And it was all because I wanted to do it by the time I got to speak to you all so thank you so much. You don’t know what motivation you were for me, thank you. I’m even prouder to share a fundamental truth that you might not have learned even as graduates of Harvard unless you studied the ancient Greek hero with Professor Nagy. Professor Nagy as we were coming in this morning said, “Please Ms. Winfrey, walk decisively.”
I shall walk decisively.
This is what I want to share. It doesn’t matter how far you might rise. At some point you are bound to stumble because if you’re constantly doing what we do, raising the bar. If you’re constantly pushing yourself higher, higher the law of averages not to mention the Myth of Icarus predicts that you will at some point fall. And when you do I want you to know this, remember this: there is no such thing as failure. Failure is just life trying to move us in another direction. Now when you’re down there in the hole, it looks like failure. So this past year I had to spoon feed those words to myself. And when you’re down in the hole, when that moment comes, it’s really okay to feel bad for a little while. Give yourself time to mourn what you think you may have lost but then here’s the key, learn from every mistake because every experience, encounter, and particularly your mistakes are there to teach you and force you into being more who you are. And then figure out what is the next right move. And the key to life is to develop an internal moral, emotional G.P.S. that can tell you which way to go. Because now and forever more when you Google yourself your search results will read “Harvard, 2013”. And in a very competitive world that really is a calling card because I can tell you as one who employs a lot of people when I see “Harvard” I sit up a little straighter and say, “Where is he or she? Bring them in.” It’s an impressive calling card that can lead to even more impressive bullets in the years ahead: lawyer, senator, C.E.O., scientist, physicist, winners of Nobel and Pulitzer Prizes or late night talk show host. But the challenge of life I have found is to build a résumé that doesn’t simply tell a story about what you want to be but it’s a story about who you want to be. It’s a résumé that doesn’t just tell a story about what you want to accomplish but why. A story that’s not just a collection of titles and positions but a story that’s really about your purpose. Because when you inevitably stumble and find yourself stuck in a hole that is the story that will get you out. What is your true calling? What is your dharma? What is your purpose? For me that discovery came in 1994 when I interviewed a little girl who had decided to collect pocket change in order to help other people in need. She raised a thousand dollars all by herself and I thought, well if that little 9-year-old girl with a bucket and big heart could do that, I wonder what I could do? So I asked for our viewers to take up their own change collection and in one month, just from pennies and nickels and dimes, we raised more than three million dollars that we used to send one student from every state in the United States to college. That was the beginning of the Angel Network.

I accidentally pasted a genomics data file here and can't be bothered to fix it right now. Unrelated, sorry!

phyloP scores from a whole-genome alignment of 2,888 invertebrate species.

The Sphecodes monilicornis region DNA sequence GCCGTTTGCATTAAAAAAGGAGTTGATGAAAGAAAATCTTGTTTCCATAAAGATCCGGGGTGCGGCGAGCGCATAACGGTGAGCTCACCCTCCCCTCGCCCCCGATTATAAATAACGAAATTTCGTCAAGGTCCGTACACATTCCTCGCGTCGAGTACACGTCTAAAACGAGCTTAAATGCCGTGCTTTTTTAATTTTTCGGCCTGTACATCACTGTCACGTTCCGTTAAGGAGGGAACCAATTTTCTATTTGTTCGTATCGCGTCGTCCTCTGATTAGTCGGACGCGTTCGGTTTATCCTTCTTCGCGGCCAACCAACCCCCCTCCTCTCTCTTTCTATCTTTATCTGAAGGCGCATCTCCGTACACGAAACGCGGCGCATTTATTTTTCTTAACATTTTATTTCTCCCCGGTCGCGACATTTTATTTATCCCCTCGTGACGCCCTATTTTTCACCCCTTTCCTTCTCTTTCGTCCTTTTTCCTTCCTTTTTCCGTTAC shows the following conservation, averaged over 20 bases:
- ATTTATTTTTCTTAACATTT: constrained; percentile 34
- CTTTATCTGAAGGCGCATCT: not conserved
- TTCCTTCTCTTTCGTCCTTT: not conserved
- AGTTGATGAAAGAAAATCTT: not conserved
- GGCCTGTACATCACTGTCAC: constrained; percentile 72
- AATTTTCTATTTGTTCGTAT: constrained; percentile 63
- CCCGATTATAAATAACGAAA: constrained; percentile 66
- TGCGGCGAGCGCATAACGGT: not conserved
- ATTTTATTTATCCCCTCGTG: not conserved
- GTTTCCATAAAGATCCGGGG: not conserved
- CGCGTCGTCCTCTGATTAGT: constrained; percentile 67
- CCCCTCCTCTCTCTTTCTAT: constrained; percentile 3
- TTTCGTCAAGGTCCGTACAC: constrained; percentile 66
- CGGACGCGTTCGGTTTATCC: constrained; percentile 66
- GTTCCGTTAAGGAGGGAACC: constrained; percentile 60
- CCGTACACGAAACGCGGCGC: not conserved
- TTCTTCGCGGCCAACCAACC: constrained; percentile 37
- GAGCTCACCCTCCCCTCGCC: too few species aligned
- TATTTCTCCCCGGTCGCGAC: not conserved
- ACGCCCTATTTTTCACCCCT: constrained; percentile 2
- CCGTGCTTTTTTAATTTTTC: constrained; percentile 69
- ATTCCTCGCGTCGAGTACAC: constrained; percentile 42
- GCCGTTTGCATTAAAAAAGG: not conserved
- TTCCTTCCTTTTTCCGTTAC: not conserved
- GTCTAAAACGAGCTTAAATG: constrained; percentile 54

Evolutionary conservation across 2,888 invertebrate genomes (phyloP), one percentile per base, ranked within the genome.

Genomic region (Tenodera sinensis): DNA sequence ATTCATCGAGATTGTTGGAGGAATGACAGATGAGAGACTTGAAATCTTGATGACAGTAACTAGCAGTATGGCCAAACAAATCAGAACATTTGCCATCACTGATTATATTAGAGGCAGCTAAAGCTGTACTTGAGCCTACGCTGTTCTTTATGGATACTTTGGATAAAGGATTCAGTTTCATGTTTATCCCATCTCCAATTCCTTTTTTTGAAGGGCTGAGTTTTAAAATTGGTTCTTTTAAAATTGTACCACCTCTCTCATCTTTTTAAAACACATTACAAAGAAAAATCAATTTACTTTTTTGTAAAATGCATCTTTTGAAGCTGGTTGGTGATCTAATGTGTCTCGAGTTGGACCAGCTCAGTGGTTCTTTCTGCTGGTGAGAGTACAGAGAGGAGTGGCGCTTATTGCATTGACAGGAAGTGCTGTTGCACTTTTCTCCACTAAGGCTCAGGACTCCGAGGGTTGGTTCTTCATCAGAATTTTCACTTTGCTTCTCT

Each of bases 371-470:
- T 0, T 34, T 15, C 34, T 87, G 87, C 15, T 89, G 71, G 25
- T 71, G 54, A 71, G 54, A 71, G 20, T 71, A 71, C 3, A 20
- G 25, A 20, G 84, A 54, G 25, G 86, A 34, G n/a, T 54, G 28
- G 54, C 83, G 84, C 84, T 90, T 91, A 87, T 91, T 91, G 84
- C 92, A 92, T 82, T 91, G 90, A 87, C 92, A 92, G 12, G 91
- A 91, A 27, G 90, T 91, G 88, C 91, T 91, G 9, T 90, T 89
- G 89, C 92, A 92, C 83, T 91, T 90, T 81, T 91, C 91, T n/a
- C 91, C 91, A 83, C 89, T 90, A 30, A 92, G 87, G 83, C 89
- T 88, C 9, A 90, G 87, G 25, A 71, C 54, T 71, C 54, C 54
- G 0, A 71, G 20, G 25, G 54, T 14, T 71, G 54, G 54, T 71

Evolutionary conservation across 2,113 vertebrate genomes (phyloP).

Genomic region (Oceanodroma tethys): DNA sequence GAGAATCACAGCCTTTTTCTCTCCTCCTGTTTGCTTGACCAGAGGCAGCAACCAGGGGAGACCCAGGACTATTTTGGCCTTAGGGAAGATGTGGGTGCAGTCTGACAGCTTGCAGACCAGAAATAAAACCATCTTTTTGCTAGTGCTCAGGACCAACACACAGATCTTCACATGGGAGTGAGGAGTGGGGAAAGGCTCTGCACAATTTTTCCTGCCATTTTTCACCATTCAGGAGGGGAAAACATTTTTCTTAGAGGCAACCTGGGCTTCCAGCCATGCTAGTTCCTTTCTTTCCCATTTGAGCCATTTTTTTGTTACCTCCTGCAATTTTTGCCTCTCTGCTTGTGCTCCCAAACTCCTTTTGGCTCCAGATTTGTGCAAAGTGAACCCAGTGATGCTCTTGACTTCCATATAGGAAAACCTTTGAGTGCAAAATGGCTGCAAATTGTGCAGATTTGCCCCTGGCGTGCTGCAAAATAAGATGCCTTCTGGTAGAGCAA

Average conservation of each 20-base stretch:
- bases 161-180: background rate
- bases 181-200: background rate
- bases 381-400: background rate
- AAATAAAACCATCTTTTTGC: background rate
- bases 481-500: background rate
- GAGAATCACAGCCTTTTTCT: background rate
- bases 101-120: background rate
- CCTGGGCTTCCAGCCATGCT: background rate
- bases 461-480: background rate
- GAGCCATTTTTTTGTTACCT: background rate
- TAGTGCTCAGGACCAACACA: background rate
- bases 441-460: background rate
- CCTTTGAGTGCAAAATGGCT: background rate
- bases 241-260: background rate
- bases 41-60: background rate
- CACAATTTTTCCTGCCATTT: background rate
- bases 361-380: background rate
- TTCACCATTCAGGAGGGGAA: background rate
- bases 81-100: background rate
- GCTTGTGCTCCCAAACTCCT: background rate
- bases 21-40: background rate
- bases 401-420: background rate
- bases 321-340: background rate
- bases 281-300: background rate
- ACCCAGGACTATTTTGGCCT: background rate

And so what I did was I simply asked our viewers, “Do what you can wherever you are, from wherever you sit in life. Give me your time or your talent your money if you have it.” And they did. Extend yourself in kindness to other human beings wherever you can. And together we built 55 schools in 12 different countries and restored nearly 300 homes that were devastated by hurricanes Rita and Katrina. So the Angel Network — I have been on the air for a long time — but it was the Angel Network that actually focused my internal G.P.S. It helped me to decide that I wasn’t going to just be on TV every day but that the goal of my shows, my interviews, my business, my philanthropy all of it, whatever ventures I might pursue would be to make clear that what unites us is ultimately far more redeeming and compelling than anything that separates me. Because what had become clear to me, and I want you to know, it isn’t always clear in the beginning because as I said I had been on television since I was 19 years old. But around ’94 I got really clear. So don’t expect the clarity to come all at once, to know your purpose right away, but what became clear to me was that I was here on Earth to use television and not be used by it; to use television to illuminate the transcendent power of our better angels. So this Angel Network, it didn’t just change the lives of those who were helped, but the lives of those who also did the helping. It reminded us that no matter who we are or what we look like or what we may believe, it is both possible and more importantly it becomes powerful to come together in common purpose and common effort. I saw something on the “Bill Moore Show” recently that so reminded me of this point. It was an interview with David and Francine Wheeler. They lost their 7-year-old son, Ben, in the Sandy Hook tragedy. And even though gun safety legislation to strengthen background checks had just been voted down in Congress at the time that they were doing this interview they talked about how they refused to be discouraged. Francine said this, she said, “Our hearts are broken but our spirits are not. I’m going to tell them what it’s like to find a conversation about change that is love, and I’m going to do that without fighting them.” And then her husband David added this, “You simply cannot demonize or vilify someone who doesn’t agree with you, because the minute you do that, your discussion is over. And we cannot do that any longer. The problem is too enormous. There has to be some way that this darkness can be banished with light.” In our political system and in the media we often see the reflection of a country that is polarized, that is paralyzed and is self-interested. And yet, I know you know the truth. We all know that we are better than the cynicism and the pessimism that is regurgitated throughout Washington and the 24-hour cable news cycle. Not my channel, by the way. We understand that the vast majority of people in this country believe in stronger background checks because they realize that we can uphold the Second Amendment and also reduce the violence that is robbing us of our children. They don’t have to be incompatible.